I firstly created a polygon of 30 degrees wide and then I made eleven copies. I ended up with twelve polygons of equal width (30 degrees).

STRIPE IDLongitude MINCentral MeridianLongitude MAX
1-180-165-150
2-150-135-120
3-120-105-90
4-90-75-60
5-60-45-30
6-30-150
701530
8304560
9607590
1090105120
11120135150
12150165180

Twelve Stripes of the Globe

I have published my STRIPES layer as a hosted feature service on my ArcGIS Online account, which one may use under a CC BY-NC-SA 4.0 licence.

Sculpt the Globe

Time to change the coordinate system of the map. I used to apply a Transverse Mercator projection which worked perfectly, but after reading this magnificent blog post by John Nelson on how to Make this Cassini Globe Ornament I decided to try the suggested Cassini projection.

Twelve Stripes of the Globe

So, I go to the Map Properties and at the Coordinate Systems tab I search for the Cassini projected coordinate system and I select it. The map changes and I no longer see the whole World, but only an aspect of it.

I also observe that the polygons I created earlier are now actually starting to look like stripes (gores).

Twelve Stripes of the Globe

I want to center at the first stripe, so I open once again the Map Properties, I copy the selected projection and I change the value of the Central Meridian from 0 to -165.

Twelve Stripes of the Globe

Twelve Stripes of the Globe

The map is now centered at the first stripe, but it extends beyond the desired range of longitude degrees. I want a steady 30 degrees width, while at the moment it extends to 90 degrees, so I need somehow to clip it.

Twelve Stripes of the Globe

Before proceeding to clipping, I open the properties of the STRIPES layer and at the Definition Query tab I select only the first polygon to be shown.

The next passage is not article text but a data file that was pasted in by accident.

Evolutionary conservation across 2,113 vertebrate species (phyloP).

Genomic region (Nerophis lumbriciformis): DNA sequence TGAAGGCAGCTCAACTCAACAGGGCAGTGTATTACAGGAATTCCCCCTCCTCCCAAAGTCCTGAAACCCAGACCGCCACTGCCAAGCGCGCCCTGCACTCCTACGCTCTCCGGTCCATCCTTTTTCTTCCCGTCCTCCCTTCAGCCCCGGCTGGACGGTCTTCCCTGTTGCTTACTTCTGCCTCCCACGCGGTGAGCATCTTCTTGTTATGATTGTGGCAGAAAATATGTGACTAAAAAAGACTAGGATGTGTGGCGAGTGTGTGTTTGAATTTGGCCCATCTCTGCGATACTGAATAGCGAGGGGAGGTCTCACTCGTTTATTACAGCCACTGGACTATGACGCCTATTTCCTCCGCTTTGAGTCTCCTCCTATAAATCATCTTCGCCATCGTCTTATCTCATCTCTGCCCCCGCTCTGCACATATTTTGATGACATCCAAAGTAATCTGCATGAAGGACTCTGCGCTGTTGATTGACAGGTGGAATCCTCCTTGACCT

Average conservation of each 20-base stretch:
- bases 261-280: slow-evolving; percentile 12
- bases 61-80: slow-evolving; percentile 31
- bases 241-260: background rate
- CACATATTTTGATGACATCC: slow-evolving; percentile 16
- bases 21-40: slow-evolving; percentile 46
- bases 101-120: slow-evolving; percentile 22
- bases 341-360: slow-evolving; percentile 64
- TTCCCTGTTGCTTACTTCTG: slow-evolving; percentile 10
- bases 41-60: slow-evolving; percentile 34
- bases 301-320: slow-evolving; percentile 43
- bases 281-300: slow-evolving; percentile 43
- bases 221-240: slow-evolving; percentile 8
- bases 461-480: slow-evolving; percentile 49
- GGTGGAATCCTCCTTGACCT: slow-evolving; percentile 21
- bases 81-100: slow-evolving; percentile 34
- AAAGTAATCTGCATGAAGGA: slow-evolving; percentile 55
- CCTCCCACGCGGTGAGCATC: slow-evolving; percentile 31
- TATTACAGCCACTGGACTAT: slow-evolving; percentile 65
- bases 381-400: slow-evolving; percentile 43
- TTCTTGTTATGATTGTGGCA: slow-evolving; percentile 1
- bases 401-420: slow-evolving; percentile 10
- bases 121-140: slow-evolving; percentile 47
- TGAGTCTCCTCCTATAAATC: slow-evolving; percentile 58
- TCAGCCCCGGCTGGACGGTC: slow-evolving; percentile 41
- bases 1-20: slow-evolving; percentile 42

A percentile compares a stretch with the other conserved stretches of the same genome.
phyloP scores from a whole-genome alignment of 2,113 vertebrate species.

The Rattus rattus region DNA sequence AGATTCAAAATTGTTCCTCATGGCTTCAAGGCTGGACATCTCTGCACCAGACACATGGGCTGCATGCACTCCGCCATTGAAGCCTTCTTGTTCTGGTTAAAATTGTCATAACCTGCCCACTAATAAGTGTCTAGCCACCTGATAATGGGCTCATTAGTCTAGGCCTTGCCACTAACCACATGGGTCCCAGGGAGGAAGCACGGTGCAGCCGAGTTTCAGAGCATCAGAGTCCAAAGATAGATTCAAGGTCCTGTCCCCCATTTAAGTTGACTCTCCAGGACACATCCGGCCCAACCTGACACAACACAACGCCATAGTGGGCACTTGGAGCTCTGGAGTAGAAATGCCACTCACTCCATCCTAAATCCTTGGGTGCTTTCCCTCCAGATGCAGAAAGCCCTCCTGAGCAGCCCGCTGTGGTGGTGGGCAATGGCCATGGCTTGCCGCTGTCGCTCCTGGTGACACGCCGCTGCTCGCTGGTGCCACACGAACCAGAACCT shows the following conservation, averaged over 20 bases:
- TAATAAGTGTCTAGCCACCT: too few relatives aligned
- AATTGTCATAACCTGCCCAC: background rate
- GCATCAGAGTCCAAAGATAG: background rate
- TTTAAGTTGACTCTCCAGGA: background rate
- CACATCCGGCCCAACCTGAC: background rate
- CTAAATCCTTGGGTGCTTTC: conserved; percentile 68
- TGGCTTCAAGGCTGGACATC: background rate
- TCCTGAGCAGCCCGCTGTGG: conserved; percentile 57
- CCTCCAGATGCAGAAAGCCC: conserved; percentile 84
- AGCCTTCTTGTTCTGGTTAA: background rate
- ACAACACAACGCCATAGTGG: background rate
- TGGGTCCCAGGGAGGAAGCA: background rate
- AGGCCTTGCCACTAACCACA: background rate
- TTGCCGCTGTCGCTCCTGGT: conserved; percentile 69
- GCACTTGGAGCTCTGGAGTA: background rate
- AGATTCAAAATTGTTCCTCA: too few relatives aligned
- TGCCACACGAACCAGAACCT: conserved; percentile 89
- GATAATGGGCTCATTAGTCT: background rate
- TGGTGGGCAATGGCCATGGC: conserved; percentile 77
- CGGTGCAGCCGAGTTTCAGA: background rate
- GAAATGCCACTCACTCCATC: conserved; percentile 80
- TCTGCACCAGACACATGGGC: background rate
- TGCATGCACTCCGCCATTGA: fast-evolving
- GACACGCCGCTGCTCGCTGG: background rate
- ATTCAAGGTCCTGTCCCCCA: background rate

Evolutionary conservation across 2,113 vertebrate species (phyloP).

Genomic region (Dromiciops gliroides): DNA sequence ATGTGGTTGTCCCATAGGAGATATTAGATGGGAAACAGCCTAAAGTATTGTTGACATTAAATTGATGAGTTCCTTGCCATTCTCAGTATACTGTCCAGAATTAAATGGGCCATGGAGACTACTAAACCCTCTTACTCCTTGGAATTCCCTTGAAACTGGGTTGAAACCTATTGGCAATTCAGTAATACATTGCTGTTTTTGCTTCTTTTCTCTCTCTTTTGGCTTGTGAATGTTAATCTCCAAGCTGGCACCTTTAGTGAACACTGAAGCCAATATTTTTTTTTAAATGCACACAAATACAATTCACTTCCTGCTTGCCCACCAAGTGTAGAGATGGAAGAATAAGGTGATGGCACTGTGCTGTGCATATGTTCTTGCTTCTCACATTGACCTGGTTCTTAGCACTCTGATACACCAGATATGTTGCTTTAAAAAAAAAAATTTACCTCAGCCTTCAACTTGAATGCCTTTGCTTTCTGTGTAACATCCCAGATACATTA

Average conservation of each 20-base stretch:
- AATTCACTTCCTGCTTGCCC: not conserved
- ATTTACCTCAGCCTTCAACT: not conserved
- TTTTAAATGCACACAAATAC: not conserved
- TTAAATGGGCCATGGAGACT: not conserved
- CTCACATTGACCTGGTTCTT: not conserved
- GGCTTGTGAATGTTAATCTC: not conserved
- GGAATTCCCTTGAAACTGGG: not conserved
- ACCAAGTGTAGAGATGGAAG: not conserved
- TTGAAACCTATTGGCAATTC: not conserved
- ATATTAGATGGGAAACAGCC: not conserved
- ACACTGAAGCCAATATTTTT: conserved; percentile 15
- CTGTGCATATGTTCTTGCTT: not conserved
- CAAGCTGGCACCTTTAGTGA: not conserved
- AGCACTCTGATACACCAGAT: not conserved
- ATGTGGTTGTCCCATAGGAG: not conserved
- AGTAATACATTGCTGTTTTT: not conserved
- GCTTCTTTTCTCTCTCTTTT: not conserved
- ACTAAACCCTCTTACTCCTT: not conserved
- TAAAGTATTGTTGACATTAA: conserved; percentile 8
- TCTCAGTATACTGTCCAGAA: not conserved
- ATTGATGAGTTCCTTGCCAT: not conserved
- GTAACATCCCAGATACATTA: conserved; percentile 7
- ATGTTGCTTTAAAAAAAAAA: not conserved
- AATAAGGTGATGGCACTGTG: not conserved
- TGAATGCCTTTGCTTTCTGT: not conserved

Twelve Stripes of the Globe

Twelve Stripes of the Globe

Back to the Map Properties, at the Clip Layers tab, I select the Clip to the outline of features option from the dropdown list and I select the STRIPES layer, which is limited to only one feature because of the query I performed.

Twelve Stripes of the Globe

I hit OK and I am done! I just produced the first stripe (gore) of my globe!

Twelve Stripes of the Globe

To produce the rest eleven I only have to copy the map eleven times and for each map to change the central meridian and of course to query the correspondent feature from the STRIPES layer.

Twelve Stripes of the Globe

Spread the Globe

Provided I created all twelve stripes by repeating the steps described in the previous paragraphs, I am ready to spread them on a single layout. 

I simply add twelve map frames, one for each map. All map frames must have equal dimensions and of course the same map scale. This demands a little of trial and error to find the appropriate combination of dimensions and scale.

Twelve Stripes of the Globe

One useful tip is that the ratio of width/height for each map frame must be 30/180 or 1/6. In my example, each map frame has width 8cm and height 48cm.

It is also important that every map frame is completely adjacent to its neighbours to give the illusion of continuity. For this, the Guides of the layout view are really helpful.

Twelve Stripes of the Globe

Final touch the information associated with the map, like the title, a scale bar, credits, attribution and my logo.

Twelve Stripes of the Globe

Twelve Stripes of the Globe

That’s it!

In case you want to give it a try, you may use the STRIPES layer, which I have published as a hosted feature service on my ArcGIS Online account, under a CC BY-NC-SA 4.0 licence.

Kindest regards from Crete, Greece

Spiros